Day 1 - Love is patient.
"Be completely humble and gentle; be patient, bearing with one another in love." - Eph 4:2
Love works. It is life's most powerful motivator and has far greater depth and meaning than most people realize. We are born with a lifelong thirst for love. Love changes our motivation for living. Relationships become meaningful with it. No marriage is successful without it.
Love is built on two pillars that best define what it is. Patience and kindness. Love will inspire you to become a patient person. When you choose to be patient, you respond in a positive way to a negative situation. You are slow to anger. Patience brings an internal calm during an external storm.
Impatience causes you to overreact in angry, foolish, and regrettable ways. Anger almost never makes things better. In fact, it usually generates additional problems. But patience stops problems in their tracks. It is a choice to control your emotions rather than allowing your emotions to control you, and shows discretion instead of returning evil for evil.
If your spouse offends you, do you quickly retaliate, or do you stay under control? Do you find that anger is your emotional default when treated unfairly? If so, you are spreading poison rather than medicine.
Patience makes us wise. It doesn't rush to judgement but listens to what the other person is saying. The Bible says. "He who is slow to anger has great understanding, but he who is quick tempered exalts folly" (Proverbs 14:29)
Patience helps you give your spouse permission to be human. It understands that everyone fails. When a mistake is made, it chooses to give them more time than they deserve to correct it.
Can your spouse count on having a patient wife or husband to deal with? Can she know that locking her keys in the car will be met by your understanding rather than a demeaning lecture that makes her feel like a child? Can he know that cheering during the last seconds of a football game won't invite a loud mouthed laundry list of ways he should be spending his time?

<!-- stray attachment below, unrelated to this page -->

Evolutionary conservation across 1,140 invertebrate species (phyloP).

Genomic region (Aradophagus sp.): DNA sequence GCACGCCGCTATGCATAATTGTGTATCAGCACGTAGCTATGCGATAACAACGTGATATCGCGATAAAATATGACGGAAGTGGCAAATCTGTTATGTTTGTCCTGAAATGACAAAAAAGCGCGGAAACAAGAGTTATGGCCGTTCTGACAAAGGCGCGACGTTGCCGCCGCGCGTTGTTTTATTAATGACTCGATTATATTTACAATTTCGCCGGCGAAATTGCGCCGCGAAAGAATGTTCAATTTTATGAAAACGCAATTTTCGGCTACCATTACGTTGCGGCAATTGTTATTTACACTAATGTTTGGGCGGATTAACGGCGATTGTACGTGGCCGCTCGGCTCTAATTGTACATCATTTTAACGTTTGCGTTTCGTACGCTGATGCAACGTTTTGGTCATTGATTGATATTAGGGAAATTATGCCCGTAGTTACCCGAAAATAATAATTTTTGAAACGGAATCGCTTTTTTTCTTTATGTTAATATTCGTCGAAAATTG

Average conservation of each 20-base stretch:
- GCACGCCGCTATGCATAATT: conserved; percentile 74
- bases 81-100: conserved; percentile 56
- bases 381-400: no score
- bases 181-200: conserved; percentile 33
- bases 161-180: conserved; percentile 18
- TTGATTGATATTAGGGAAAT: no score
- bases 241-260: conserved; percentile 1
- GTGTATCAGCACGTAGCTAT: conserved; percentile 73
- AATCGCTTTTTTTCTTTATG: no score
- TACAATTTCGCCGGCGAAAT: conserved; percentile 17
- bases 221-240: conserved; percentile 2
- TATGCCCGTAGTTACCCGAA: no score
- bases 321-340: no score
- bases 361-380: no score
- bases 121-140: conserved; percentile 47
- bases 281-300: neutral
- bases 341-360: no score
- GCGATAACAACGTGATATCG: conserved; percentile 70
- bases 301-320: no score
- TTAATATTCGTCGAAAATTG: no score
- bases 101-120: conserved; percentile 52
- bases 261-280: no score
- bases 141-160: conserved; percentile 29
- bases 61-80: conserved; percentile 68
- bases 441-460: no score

What would the tone and volume of your home be like if you tried this biblical approach: "See that no one repays another with evil for evil, but always seek after that which is good for one another" (Thes 5:15).
Few of us do patience very well, and none of us do it naturally. But wise men and women will pursue it as an essential ingredient to their marriage relationships. This Love Dare journey is a process, and the first thing you must resolve to possess is patience. Think of it as a marathon, not a sprint. But it's a race worth running.
Although love is communicated in a number of ways, our words often reflect the condition of our heart. For the next week, resolve to demonstrate patience and say nothing negative to your spouse at all. If the temptation arises, choose not to say anything. It's better to hold your tongue than to say something you'll regret.
After completing this dare, please answer the following questions in your own notebook but also please share with us your answers too!!
Did anything happen this week to cause anger toward your mate? Were you tempted to think disapproving thoughts and let them come out in words?
-Taken from The Love Dare by Stephen & Alex Kendrick with Lawrence Kimbrough